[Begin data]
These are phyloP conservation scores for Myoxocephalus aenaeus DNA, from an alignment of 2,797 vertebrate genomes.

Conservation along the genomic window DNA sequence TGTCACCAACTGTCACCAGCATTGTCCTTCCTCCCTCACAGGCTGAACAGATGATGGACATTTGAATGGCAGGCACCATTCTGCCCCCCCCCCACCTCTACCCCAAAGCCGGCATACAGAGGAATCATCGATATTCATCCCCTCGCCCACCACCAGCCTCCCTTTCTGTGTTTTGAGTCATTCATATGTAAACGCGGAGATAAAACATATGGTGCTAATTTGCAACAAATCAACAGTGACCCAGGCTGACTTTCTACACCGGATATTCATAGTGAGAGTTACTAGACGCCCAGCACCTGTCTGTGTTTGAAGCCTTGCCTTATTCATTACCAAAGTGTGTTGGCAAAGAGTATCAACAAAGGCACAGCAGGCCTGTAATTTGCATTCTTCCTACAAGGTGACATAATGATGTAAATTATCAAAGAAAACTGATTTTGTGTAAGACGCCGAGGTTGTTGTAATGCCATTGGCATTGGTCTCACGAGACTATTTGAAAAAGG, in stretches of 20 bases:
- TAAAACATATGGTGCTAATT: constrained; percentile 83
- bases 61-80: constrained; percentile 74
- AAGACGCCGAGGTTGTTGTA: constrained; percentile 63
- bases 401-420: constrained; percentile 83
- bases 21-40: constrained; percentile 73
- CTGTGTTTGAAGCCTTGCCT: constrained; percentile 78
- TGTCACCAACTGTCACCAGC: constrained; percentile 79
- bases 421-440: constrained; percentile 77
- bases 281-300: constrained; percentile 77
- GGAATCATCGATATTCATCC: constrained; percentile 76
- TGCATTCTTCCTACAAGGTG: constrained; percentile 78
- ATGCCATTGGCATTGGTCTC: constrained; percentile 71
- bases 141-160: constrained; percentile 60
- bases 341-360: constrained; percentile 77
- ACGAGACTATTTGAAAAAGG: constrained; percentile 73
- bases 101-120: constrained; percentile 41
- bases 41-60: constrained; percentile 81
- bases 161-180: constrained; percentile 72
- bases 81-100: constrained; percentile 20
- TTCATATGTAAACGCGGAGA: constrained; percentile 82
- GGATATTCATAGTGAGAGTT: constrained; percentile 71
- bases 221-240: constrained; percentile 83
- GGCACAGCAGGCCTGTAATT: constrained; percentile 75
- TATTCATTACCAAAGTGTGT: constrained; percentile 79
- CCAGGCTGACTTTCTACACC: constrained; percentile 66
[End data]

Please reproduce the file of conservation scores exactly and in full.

These are phyloP conservation scores for Myoxocephalus aenaeus DNA, from an alignment of 2,797 vertebrate genomes.

Conservation along the genomic window DNA sequence TGTCACCAACTGTCACCAGCATTGTCCTTCCTCCCTCACAGGCTGAACAGATGATGGACATTTGAATGGCAGGCACCATTCTGCCCCCCCCCCACCTCTACCCCAAAGCCGGCATACAGAGGAATCATCGATATTCATCCCCTCGCCCACCACCAGCCTCCCTTTCTGTGTTTTGAGTCATTCATATGTAAACGCGGAGATAAAACATATGGTGCTAATTTGCAACAAATCAACAGTGACCCAGGCTGACTTTCTACACCGGATATTCATAGTGAGAGTTACTAGACGCCCAGCACCTGTCTGTGTTTGAAGCCTTGCCTTATTCATTACCAAAGTGTGTTGGCAAAGAGTATCAACAAAGGCACAGCAGGCCTGTAATTTGCATTCTTCCTACAAGGTGACATAATGATGTAAATTATCAAAGAAAACTGATTTTGTGTAAGACGCCGAGGTTGTTGTAATGCCATTGGCATTGGTCTCACGAGACTATTTGAAAAAGG, in stretches of 20 bases:
- TAAAACATATGGTGCTAATT: constrained; percentile 83
- bases 61-80: constrained; percentile 74
- AAGACGCCGAGGTTGTTGTA: constrained; percentile 63
- bases 401-420: constrained; percentile 83
- bases 21-40: constrained; percentile 73
- CTGTGTTTGAAGCCTTGCCT: constrained; percentile 78
- TGTCACCAACTGTCACCAGC: constrained; percentile 79
- bases 421-440: constrained; percentile 77
- bases 281-300: constrained; percentile 77
- GGAATCATCGATATTCATCC: constrained; percentile 76
- TGCATTCTTCCTACAAGGTG: constrained; percentile 78
- ATGCCATTGGCATTGGTCTC: constrained; percentile 71
- bases 141-160: constrained; percentile 60
- bases 341-360: constrained; percentile 77
- ACGAGACTATTTGAAAAAGG: constrained; percentile 73
- bases 101-120: constrained; percentile 41
- bases 41-60: constrained; percentile 81
- bases 161-180: constrained; percentile 72
- bases 81-100: constrained; percentile 20
- TTCATATGTAAACGCGGAGA: constrained; percentile 82
- GGATATTCATAGTGAGAGTT: constrained; percentile 71
- bases 221-240: constrained; percentile 83
- GGCACAGCAGGCCTGTAATT: constrained; percentile 75
- TATTCATTACCAAAGTGTGT: constrained; percentile 79
- CCAGGCTGACTTTCTACACC: constrained; percentile 66